In mid-career, I left emergency medicine entirely for about six years while I treated kids with autism full-time using the things that I had learned in the functional medicine space. We sold our rental property to help pay for therapies and ended up moving to a different state to be part of a new multidisciplinary clinic to treat kids on the spectrum. The story is longer, but suffice it to say that my wife and I made decisions for our child and others that were not focused on how much money I could make and how quickly I could become financially independent.

And that set us back.

 

Returning to Emergency Medicine

life derails plans

We still lived frugally and invested whatever we had left over, but the rate was significantly lower than it would have been in our original circumstances. I eventually went back to emergency medicine so that I could catch up on finances and be sure that my family was taken care of in the long term. Eventually, we got there, although we are certainly far behind where we would have been had life carried us on a less complicated path, especially during those all-important prime early years of investing and saving.

I share this story not for sympathy or even kudos, but because I think that there are a lot of readers who may have experienced or are experiencing something similar. Life has a way of throwing us curveballs. It might be from a special-needs child. Or it could be your own disability or health concern where you can’t work as much as you need or want. It could be from a divorce where you suddenly find your family income and assets cut in half. It could be from the needs of a family member who you may need to support financially or emotionally. There is a myriad of other possibilities. I write with the desire that those of you whose circumstances have derailed your plans—either temporarily or permanently—not get discouraged or give up hope.

More information here:

Financial Lessons Learned from a Doctor Turned Patient

How My Recent Brain Tumor Diagnosis Made Me Reevaluate My Finances

 

Roadmap to Financial Freedom

It might take you longer to get there, but if you continue to live by sound financial principles, you can still achieve a successful outcome. The roadmap to financial freedom that I review with my planning clients includes the following mileposts:

  1. Earn more than you spend
  2. Spend on what you value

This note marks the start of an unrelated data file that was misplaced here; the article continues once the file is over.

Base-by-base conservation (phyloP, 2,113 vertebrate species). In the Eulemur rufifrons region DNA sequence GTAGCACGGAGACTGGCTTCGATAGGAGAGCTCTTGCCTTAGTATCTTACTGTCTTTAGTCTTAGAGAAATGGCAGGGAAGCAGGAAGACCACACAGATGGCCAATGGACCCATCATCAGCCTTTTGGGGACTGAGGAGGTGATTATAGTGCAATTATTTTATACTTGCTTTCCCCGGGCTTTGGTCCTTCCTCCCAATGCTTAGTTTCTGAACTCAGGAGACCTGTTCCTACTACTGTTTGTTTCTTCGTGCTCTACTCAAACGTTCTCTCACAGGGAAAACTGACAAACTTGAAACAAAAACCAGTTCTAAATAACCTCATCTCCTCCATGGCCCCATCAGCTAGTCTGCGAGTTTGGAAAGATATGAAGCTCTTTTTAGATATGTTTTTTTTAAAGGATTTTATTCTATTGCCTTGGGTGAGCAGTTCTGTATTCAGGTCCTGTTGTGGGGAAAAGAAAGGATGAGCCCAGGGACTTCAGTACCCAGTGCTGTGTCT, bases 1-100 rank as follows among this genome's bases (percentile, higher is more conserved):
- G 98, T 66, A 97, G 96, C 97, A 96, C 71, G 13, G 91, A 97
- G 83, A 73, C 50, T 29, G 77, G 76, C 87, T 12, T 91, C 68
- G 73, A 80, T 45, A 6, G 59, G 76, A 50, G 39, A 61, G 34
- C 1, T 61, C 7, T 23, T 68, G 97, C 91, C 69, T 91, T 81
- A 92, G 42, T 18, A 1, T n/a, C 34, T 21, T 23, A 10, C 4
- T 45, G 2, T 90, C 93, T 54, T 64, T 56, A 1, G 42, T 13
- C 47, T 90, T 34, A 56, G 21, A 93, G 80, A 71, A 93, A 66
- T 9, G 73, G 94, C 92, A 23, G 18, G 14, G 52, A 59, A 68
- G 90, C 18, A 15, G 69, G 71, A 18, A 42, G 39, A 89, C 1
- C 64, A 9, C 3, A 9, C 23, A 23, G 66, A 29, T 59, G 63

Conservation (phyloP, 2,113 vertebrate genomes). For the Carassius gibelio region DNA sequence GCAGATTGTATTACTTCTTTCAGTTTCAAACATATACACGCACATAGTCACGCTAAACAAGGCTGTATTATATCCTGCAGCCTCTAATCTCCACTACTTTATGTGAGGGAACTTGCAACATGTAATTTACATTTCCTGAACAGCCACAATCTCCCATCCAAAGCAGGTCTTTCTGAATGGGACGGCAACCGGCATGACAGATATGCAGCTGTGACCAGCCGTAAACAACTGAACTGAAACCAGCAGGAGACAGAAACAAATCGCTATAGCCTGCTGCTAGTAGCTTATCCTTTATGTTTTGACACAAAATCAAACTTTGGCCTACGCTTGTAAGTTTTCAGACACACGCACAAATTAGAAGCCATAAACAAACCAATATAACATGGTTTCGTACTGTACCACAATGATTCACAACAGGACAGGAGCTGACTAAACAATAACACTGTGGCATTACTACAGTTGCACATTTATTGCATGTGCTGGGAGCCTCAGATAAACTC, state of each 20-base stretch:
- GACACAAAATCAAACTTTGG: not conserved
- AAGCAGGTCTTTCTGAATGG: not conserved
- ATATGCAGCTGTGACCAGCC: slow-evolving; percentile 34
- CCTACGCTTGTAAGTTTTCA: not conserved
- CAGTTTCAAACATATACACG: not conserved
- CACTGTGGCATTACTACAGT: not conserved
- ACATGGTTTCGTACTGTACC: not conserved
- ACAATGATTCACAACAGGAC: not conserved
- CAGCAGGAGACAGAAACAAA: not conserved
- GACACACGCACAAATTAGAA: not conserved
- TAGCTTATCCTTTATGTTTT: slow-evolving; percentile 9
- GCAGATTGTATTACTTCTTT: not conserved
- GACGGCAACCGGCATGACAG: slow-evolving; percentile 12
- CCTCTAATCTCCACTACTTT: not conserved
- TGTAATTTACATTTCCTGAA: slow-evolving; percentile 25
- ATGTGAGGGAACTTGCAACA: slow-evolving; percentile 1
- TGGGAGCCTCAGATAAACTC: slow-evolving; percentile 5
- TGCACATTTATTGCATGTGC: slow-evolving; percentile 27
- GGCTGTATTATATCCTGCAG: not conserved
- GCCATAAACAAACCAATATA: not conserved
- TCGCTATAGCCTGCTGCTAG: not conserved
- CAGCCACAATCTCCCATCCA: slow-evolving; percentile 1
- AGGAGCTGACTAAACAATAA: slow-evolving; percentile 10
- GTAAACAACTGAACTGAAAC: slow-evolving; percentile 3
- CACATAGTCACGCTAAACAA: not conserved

3. Eliminate bad debt
  4. Create multiple streams of income
  5. Protect your assets
  6. Invest smartly and continuously
  7. Don’t pay more for taxes than you must
  8. Provide for your family’s future
  9. Plan your retirement wisely
  10. Find what will fulfill you during your retirement years
  11. Control your own estate
  12. Be charitable

Always remember that sometimes living a rich life has nothing to do with money. Rather, it has everything to do with relationships, family, experiences, receiving help when you need it, and giving back when you can. Your net worth as a parent, a spouse, a friend, or a neighbor is not reflected by the net worth on your personal financial statement.

I am a physician and a financial advisor. It is my goal that all my clients achieve financial independence. But more importantly, I hope that my clients will live a broadly wealthy and emotionally healthy life—a life where they are happy and fulfilled, a balanced life that is focused on more than the balance sheet. Although I applaud those who have found financial success at an early age, I truly respect those who have discovered that life is a marathon where the finish line keeps changing and where all their energy is focused on just taking the next step.

My heroes don’t just live in fancy houses or drive expensive cars. They have learned that money is useful and that it can certainly make life more comfortable. But true wealth involves so much more.

Have you had to radically change your financial plans because you were forced to take a different path? What happened? How did you adjust? Comment below!

[Editor’s Note: Dr. Bryan Jepson is a board-certified emergency medicine physician and a licensed financial advisor. He has a master’s degree in Finance and Risk Management, and he is a CFP candidate. He works for Targeted Wealth Solutions, an independent financial advisory and planning firm with a focus on healthcare professionals. He lives in Monument, Colorado, and he is married with three adult sons (two of whom have autism). He enjoys hiking, running, fishing, playing the guitar, and helping his disabled sons communicate through writing. Targeted Wealth Solutions is a paid advertiser and a WCI Recommended Financial Advisor partner. However, this is not a sponsored post. This article was submitted and approved according to our Guest Post Policy.]